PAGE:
AKIRA & COUNT BUFFALO, ISHIKAWA - Uganda: Afurikan Rokku no Yoake (Dawn Of African Rock)

The start of a new series focusing on lost and obscure sonic treasures birthed out of the underbelly of Japans New Rock revolution during the period 1969-1978 is spearheaded by the long announced reissue of one of the rarest discs to seep out of that seedy, incestuous scene. Ishikawa Akira & Count Buffalos Uganda: Afurikan Rokku no Yoake originally saw the light of day on February 5th, 1972 on Toshiba Records as part of their 4 Channel Q.M. Sound series but quickly sank into the depths obscurity, making that only a handful of copies were actually sold while the remaining stock was withdrawn due to very depressing sales and eventually melted down and destroyed. The disc remained a well kept secret for all these years and only a small circle of die-hard music lovers have ever seen an actual original copy, making it these days one of the most treasured and hunted down Japanese rock artifacts. A couple of years ago a bootleg LP edition of the LP came out, sadly sounding quite mediocre but nevertheless rejuvenating a new awareness for the album. Still, rumors as to who were the actual performers on the album floated around freely since the group was simply listed as Count Buffalo with no detailed breakdown of who actually played on the album, and as a result, there has been much fevered speculation over the years. Therefore, Tiliqua Records thought it wise to release this sonic gem properly -- they hunted down the license, unraveled the legal entanglements, acquired access to the original mastertapes and subsequently also took on the quest to track down the actual players involved. So now, with this fully-authorized reissue, we can finally reveal the full line-up or the key players involved and add some insight into the records background, thanks to the kind participation of Ugandas composer, Mr. Muraoka Takeru. Musically speaking, Ishikawa Akira & Count Buffalos Uganda - Afurikan Rokku no Yoake is a vicious psychedelic whirlwind monster of a disc where primitive Afro-spiritual and tribal ethnic percussive blow-outs cross-pollinate with lysergic New Rock fuzz-a-delic dementia, stirring up enough dust and boulders like two-barreled guns coming out of the demon hole. Still, Uganda is more than just that, and although it is deceptively intense, it is simultaneously casual in feel yet meticulous in its musical detail and lyrical economy. And seen in retrospect, I can now proclaim that this album stands shoulder-to-shoulder with the best records of that golden era, and it was one of Japans 1970s underground scenes defining moments. In short. it is a totally lethal slide that does not fail to create an arresting listening experience. As is the case with all of Tiliqua Records releases, this one is also crafted out with meticulous care and eye for detail. The CD comes housed in a miniature version of the actual slim-cased LP box set, complete with obi and extensive 8-paged Japanese/ English liner notes, illustrated with some archival footage. One-time only, very limited press, housed in a sturdy hard card mini-LP styled slim box set-styled gatefold jacket. Digitally remastered from the original master tapes and graced with faithfully reproduced artwork (although slightly adapted for the single CD box set version) and obi. One-time limited press due to the nature of the box set jacket. - Tiliqua.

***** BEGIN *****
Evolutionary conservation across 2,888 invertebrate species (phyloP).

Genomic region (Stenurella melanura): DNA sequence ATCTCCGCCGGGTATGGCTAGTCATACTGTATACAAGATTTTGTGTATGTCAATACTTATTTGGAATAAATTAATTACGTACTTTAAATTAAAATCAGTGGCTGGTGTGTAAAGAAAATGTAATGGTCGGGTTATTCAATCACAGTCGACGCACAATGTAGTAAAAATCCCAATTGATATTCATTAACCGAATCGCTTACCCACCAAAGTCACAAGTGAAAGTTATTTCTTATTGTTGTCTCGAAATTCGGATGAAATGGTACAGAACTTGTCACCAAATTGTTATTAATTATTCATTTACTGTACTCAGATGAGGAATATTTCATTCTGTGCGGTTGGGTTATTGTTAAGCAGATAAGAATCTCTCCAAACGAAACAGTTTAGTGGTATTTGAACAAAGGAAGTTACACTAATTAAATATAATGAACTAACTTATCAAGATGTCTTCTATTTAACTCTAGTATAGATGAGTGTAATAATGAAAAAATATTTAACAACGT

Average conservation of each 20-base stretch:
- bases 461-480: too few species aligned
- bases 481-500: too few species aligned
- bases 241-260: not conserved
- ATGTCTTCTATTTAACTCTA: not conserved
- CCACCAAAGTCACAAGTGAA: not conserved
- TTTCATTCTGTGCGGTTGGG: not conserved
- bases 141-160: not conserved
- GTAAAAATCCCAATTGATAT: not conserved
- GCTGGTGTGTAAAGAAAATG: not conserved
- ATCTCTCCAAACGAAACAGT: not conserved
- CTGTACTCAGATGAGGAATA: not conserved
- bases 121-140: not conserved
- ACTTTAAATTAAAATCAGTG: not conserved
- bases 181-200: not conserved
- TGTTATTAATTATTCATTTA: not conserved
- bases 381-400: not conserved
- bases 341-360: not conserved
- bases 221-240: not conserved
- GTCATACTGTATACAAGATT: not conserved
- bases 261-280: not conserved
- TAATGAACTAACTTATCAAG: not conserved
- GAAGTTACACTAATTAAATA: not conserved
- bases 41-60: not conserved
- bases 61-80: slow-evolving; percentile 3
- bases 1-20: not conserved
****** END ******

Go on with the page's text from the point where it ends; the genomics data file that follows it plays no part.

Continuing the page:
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After nearly a decade of false starts, multiple game plans veering off the rails, and a handful of shattered hopes and/or dreams, the odyssey is finally complete—the new Fusetron site is here.

This is the first phase of a multipart rollout that will span the next few months: the currently browsable stock includes miscellaneous new releases from the past 8+ months (we have a lot of catching up to do), plus approximately a third of our backstock. Note that we’ve reduced/slashed prices on many titles and will continue to do so in order to make room for new stock. We’ll also be expanding / tweaking / improving / debugging the site itself (for example, we still have work to do on the automated international postage system, not to mention the inevitable inventory discrepancies that come with transferring an ancient and massive database to a new system).

Over the next few months, as we take inventory, clean house, and delve into our storage, we will be uploading thousands of additional items, gradually, on a near-daily basis. This will include the majority of the LPs, as well as many titles, in all formats, once thought long-gone. Many currently “sold out” items are likely to resurface.

Finally, once our general backstock is up (probably in the next two or three months) we’ll begin making our extensive stockpile of rarities available online for the first time: tons of random out-of-print titles, "deadstock," warehouse finds, secondhand collectibles, etc., accumulated over the past few decades.

Frequent/returning customers will be getting early access to these items. Details to follow on how this will work (a priority mailing list? a 'frequent flyer'-like program?), but it will not be based on dollars spent. We want to reward those who consistently support us, especially in the discogs marketplace era (to those who show up trying to poach five copies of a one-off rarity, and nothing else, ever… ¯\_(ツ)_/¯ ).

So—we suggest you take some time to dig through the site—even we’ve been surprised by what’s been turning up, and there’s much more to come.
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